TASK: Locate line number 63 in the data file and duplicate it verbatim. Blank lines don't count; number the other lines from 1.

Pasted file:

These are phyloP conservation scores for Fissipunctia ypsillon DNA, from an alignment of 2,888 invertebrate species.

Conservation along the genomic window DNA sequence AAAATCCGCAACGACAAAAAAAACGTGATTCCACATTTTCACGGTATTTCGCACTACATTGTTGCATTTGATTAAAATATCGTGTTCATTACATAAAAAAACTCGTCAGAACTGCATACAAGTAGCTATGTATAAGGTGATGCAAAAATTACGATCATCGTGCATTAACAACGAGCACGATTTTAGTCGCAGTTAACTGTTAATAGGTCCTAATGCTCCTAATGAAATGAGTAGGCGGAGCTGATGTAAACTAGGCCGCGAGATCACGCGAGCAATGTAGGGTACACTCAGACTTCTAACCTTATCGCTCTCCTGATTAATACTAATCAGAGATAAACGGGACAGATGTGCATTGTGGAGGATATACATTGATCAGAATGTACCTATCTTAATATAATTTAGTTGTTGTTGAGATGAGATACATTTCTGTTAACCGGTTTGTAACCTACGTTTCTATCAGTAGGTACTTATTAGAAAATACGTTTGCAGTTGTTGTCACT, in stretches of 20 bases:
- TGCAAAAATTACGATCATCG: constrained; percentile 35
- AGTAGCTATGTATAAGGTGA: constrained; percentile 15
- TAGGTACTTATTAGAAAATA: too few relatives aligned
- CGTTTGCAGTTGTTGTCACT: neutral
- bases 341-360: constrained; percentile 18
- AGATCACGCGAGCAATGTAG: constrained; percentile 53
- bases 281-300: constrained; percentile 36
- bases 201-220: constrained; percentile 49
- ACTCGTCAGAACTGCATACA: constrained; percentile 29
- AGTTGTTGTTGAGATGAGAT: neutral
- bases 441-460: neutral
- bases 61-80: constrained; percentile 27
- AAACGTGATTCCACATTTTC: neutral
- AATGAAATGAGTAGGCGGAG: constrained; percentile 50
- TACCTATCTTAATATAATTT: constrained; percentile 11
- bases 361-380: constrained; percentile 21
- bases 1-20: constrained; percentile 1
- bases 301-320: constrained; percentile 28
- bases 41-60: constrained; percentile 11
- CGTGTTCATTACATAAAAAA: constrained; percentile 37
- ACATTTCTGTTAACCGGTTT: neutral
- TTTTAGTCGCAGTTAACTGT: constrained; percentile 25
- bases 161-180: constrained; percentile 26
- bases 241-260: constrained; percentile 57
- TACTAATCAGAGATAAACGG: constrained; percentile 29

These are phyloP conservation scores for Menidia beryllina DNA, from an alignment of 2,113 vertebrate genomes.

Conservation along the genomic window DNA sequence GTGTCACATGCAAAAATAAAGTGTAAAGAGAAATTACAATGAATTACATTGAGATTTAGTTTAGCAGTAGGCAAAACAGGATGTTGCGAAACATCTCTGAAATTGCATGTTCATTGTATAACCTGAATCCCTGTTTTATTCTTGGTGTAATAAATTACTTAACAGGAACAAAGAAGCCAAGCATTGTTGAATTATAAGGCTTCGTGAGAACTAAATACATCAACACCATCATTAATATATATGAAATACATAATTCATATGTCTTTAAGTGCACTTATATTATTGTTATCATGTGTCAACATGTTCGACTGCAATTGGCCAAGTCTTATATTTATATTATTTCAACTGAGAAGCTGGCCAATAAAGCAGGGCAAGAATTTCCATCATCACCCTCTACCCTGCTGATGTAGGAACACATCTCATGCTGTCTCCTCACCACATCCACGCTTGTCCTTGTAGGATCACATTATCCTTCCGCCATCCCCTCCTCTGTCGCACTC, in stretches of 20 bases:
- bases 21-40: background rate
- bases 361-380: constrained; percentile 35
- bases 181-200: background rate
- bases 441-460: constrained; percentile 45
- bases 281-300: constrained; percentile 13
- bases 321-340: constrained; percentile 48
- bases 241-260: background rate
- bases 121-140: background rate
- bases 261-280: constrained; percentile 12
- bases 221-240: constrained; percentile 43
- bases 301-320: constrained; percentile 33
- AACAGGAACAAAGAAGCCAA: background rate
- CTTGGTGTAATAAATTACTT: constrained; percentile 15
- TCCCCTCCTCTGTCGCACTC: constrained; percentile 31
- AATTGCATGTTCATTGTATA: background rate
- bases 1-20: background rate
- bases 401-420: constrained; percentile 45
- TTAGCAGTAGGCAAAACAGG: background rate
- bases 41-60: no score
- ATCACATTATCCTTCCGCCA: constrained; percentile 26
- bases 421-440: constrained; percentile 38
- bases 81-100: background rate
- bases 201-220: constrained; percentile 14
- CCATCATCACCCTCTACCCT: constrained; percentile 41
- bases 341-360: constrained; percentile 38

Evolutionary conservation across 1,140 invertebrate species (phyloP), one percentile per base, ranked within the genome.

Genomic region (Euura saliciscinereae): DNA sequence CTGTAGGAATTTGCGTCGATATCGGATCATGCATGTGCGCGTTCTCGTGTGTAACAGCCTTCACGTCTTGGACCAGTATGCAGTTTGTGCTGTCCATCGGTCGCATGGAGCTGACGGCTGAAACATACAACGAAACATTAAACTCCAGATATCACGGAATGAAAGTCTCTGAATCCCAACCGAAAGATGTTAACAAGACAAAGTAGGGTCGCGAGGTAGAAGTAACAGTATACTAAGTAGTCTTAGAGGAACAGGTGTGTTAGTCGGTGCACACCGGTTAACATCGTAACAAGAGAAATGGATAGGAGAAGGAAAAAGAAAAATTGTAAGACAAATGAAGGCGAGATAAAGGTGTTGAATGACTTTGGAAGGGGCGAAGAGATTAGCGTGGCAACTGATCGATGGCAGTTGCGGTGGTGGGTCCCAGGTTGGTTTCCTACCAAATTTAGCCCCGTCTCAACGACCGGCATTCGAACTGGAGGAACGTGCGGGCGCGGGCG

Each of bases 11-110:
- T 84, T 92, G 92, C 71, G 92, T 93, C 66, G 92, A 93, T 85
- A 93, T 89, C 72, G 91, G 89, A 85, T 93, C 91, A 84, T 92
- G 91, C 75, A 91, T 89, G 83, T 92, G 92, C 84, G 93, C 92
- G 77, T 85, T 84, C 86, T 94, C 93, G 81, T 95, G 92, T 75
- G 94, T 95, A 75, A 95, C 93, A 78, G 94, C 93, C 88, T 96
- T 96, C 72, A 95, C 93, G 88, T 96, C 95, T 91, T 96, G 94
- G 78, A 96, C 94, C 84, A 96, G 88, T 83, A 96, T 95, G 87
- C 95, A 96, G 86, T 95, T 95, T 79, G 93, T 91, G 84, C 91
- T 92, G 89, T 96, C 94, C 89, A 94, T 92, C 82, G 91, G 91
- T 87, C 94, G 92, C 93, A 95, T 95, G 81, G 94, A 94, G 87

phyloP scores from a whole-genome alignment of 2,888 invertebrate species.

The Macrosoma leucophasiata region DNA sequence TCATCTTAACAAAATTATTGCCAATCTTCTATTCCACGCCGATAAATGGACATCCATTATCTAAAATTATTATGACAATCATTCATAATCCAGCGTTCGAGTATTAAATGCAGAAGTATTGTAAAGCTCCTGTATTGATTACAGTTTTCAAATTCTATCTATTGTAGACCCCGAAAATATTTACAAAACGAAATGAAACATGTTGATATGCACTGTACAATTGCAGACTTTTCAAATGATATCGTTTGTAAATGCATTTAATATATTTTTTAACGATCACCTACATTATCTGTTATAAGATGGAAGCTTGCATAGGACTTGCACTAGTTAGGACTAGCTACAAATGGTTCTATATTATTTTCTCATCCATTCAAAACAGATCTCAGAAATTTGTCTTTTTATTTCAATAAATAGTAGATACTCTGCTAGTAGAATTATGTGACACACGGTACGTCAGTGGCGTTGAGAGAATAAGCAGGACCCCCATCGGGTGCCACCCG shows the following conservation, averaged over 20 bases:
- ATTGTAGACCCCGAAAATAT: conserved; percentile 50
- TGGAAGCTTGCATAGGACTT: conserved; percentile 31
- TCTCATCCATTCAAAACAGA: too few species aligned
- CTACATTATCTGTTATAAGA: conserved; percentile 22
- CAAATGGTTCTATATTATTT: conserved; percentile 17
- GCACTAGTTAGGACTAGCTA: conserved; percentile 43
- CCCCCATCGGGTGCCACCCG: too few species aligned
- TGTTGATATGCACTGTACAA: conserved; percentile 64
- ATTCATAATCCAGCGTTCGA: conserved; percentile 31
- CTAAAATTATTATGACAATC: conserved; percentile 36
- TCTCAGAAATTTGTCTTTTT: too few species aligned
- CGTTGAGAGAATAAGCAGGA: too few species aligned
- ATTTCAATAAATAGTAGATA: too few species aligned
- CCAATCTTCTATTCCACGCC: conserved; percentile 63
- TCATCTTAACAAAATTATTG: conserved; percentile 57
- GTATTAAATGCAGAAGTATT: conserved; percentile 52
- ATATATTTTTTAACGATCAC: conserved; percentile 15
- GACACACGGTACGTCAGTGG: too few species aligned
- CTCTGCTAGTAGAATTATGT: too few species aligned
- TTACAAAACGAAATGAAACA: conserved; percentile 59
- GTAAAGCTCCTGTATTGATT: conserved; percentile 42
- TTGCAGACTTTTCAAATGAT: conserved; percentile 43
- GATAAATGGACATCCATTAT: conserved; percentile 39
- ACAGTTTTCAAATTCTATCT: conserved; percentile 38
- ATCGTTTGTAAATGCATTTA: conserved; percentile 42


- T 96, C 72, A 95, C 93, G 88, T 96, C 95, T 91, T 96, G 94